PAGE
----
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• AARP is a nonpartisan nonprofit organization.
• AARP has a policy against endorsing or appearing to endorse political parties, government officials or candidates for office.
• This claim has been debunked numerous times by other fact-checking organizations.
You already know the AARP lobbies for the interests of Americans over age 50. But does it also send money to the Democratic Party?
That’s what a popular (and previously debunked) Facebook post claims:
"Are you aware that a portion of everything you pay A.A.R.P Goes directly to the Democratic Party," a Facebook post asks.
The post was flagged as part of Facebook’s efforts to combat false news and misinformation on its News Feed. (Read more about our partnership with Facebook.)
An AARP spokesperson, Jason Young, confirmed that AARP is strictly nonpartisan.
Young said AARP is a tax-exempt social welfare organization in good standing with the IRS, and pointed PolitiFact to the IRS’ description of social welfare organizations.
On its website, the IRS says that a tax-exempt social welfare organization is "an organization must not be organized for profit and must be operated exclusively to promote social welfare."
The website further explains: "The promotion of social welfare does not include direct or indirect participation or intervention in political campaigns on behalf of or in opposition to any candidate for public office."
Chief operating officer Scott Frisch signed AARP’s most recent tax filing, confirming that "AARP is a nonprofit, nonpartisan organization empowering people to choose how they live as they age."
AARP has a policy "against endorsing — or giving the appearance of endorsing — political parties, government officials or candidates for office," Young said. (The full policy can be found here.)
He also said much of AARP’s leadership doesn’t donate to political candidates or campaigns.
"Most of our board doesn’t give to candidates or campaigns," Young said. "Our CEO doesn’t give to candidates or campaigns. And most of our executive team does not give. Rank-and-file employees have the right to give, of course, but they don’t direct the organization or its policies."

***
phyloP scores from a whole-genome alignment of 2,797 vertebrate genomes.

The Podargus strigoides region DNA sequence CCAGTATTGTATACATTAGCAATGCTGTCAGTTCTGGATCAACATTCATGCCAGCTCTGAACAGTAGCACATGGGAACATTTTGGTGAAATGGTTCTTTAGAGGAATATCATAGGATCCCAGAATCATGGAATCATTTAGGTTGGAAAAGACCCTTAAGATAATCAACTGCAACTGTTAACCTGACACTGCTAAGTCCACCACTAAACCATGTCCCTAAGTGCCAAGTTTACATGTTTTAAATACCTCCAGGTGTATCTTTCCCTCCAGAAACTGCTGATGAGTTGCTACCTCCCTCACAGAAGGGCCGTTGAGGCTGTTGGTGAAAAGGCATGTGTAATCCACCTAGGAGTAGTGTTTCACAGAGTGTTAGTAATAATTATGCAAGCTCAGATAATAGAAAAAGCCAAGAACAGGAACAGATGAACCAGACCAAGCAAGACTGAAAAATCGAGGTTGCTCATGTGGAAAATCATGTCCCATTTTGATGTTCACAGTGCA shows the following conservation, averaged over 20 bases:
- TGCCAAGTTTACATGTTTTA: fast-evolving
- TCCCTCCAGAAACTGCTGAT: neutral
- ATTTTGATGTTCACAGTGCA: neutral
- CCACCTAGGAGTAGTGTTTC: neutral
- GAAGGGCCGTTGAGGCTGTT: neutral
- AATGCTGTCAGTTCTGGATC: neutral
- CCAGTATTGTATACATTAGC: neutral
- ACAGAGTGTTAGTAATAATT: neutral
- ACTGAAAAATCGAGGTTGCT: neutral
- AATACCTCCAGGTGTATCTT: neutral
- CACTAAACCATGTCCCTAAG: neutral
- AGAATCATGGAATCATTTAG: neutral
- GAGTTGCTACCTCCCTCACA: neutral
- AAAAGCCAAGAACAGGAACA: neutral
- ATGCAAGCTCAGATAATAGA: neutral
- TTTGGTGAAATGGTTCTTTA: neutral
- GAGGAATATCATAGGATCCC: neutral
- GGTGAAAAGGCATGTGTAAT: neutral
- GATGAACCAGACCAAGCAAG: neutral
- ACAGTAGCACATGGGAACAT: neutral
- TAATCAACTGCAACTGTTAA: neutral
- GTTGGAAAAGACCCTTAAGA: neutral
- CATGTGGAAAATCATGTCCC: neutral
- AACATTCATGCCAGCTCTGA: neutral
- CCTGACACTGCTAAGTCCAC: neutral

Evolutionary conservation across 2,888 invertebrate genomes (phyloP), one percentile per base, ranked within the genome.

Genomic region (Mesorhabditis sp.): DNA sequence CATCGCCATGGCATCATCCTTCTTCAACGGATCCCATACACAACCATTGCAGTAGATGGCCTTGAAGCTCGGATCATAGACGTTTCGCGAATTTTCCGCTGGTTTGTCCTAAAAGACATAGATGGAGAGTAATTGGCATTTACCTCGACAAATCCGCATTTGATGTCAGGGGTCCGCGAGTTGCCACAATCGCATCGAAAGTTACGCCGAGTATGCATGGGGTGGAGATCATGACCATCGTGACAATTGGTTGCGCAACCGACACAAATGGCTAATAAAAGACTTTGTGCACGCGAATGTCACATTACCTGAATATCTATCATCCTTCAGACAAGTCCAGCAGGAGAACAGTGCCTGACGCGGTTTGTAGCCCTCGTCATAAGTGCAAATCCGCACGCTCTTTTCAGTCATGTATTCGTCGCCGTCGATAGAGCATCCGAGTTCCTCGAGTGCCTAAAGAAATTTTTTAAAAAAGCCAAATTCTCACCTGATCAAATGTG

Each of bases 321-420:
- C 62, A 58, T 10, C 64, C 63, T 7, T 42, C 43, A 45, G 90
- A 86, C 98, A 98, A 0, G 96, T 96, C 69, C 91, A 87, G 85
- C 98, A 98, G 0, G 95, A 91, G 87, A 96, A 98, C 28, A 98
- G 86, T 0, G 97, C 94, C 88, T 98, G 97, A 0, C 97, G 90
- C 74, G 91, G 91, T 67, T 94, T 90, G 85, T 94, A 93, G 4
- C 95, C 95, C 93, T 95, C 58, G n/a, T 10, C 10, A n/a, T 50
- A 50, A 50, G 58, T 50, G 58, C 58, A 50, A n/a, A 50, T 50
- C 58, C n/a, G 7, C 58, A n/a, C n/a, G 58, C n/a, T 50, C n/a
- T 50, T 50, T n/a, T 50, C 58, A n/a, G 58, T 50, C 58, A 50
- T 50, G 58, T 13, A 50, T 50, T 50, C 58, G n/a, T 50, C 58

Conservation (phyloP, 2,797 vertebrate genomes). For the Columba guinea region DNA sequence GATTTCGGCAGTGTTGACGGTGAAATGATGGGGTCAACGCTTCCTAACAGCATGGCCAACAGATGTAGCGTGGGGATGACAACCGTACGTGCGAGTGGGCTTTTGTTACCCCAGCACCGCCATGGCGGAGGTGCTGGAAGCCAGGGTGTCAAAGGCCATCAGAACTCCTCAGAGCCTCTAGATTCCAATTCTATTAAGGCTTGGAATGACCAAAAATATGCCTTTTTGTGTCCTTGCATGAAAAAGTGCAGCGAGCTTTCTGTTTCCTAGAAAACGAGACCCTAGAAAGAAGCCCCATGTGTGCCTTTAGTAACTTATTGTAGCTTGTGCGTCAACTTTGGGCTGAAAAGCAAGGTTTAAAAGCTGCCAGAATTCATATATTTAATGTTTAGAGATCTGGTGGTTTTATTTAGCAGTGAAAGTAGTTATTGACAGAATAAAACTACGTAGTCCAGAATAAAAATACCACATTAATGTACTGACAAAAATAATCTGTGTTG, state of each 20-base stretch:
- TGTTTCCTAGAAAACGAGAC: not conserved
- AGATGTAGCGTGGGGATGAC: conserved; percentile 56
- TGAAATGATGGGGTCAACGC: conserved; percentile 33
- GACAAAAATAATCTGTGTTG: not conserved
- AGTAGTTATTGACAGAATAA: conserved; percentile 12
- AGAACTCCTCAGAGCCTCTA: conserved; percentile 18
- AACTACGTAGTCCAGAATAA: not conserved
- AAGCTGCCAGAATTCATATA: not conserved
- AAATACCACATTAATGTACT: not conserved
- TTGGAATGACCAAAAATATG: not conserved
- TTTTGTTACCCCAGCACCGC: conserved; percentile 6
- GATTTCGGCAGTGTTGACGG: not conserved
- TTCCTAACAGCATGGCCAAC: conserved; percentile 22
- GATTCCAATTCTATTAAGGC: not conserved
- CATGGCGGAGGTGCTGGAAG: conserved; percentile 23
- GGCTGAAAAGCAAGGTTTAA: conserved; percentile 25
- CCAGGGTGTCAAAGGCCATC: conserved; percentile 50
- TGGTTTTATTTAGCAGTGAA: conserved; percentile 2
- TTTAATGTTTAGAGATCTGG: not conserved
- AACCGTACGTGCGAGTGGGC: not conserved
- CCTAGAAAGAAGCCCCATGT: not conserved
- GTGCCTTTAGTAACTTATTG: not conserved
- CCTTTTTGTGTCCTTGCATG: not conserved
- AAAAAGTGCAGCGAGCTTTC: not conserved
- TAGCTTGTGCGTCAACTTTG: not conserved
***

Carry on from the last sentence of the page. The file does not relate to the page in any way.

PolitiFact used Federal Election Commission data to confirm that the majority of AARP board members and the majority of AARP executive team members haven’t made recent political campaign contributions.
Individual donors associated with AARP have donated primarily to Democratic candidates in most election cycles including 2016, 2018 and 2020, according to an Open Secrets campaign contribution database.
But when surveyed, about a third of AARP members report that their political leanings are conservative, a third report their leanings are liberal and a third consider themselves independent or in between, according to Young.
So what does AARP do with the money it receives from donations or from its $16 per year membership fee?
The AARP lobbies for policies such as protecting Medicare, fighting high drug prices, protecting Social Security, combating fraud targeted at older people and addressing senior poverty.
A Facebook post asks, "Are you aware that a portion of everything you pay A.A.R.P Goes directly to the Democratic Party."
AARP is a tax-exempt social welfare nonprofit that is not permitted to participate in political campaigns. People who work for AARP can make individual political contributions, but those donations do not come from the organization as a whole.
We rate this post False.
Lead Stories, "Fact Check: A Portion Of What You Pay A.A.R.P. Does NOT Go Directly To The Democratic Party," Aug. 18, 2020
Snopes.com, "Does AARP Support the Democratic Party?" Aug. 19, 2020
USA Today, "Fact check: AARP maintains nonpartisan stance, makes no political donations," Aug. 29, 2020
Email interview with AARP spokesperson Jason Young, Aug. 16, 2020
IRS, "Social Welfare Organizations," accessed Sept. 17, 2020
AARP, "AARP’s Policy on Political or Partisan Activity," Sept. 14, 2016
AARP, "How Much Does AARP Membership Cost?" accessed Sept. 17, 2016
OpenSecrets.org, "AARP Summary," accessed Sept. 17, 2020
OpenSecrets.org, "AARP Totals," accessed Sept. 17, 2020
Federal Election Commission Database, "Individual contributions," accessed Sept. 17, 2020
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